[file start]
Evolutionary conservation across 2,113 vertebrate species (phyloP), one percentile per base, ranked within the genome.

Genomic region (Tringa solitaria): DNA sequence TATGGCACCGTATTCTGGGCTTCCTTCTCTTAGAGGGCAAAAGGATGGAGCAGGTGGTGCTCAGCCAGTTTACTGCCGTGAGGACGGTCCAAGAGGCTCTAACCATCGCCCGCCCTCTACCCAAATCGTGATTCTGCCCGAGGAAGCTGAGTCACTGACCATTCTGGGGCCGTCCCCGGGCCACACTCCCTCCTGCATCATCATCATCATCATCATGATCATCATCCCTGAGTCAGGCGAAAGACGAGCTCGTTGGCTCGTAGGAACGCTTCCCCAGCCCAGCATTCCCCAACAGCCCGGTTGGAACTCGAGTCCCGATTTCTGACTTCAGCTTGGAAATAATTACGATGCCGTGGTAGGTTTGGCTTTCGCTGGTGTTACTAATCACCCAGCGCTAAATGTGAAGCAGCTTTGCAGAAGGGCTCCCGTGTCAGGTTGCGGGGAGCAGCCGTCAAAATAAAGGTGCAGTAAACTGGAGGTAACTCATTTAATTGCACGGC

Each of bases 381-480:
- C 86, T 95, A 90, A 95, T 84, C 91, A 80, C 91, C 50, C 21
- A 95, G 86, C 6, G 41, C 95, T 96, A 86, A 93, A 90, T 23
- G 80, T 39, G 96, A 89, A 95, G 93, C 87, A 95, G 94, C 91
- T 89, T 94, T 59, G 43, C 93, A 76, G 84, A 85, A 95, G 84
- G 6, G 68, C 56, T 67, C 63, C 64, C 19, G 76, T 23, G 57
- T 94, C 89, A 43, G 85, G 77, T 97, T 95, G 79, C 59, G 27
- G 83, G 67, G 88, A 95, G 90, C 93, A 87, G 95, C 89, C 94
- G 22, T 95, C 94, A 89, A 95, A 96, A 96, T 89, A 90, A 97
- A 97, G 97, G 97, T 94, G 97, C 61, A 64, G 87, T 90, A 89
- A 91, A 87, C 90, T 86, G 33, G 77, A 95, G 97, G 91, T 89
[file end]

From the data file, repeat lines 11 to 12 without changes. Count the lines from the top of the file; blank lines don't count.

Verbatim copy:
- G 22, T 95, C 94, A 89, A 95, A 96, A 96, T 89, A 90, A 97
- A 97, G 97, G 97, T 94, G 97, C 61, A 64, G 87, T 90, A 89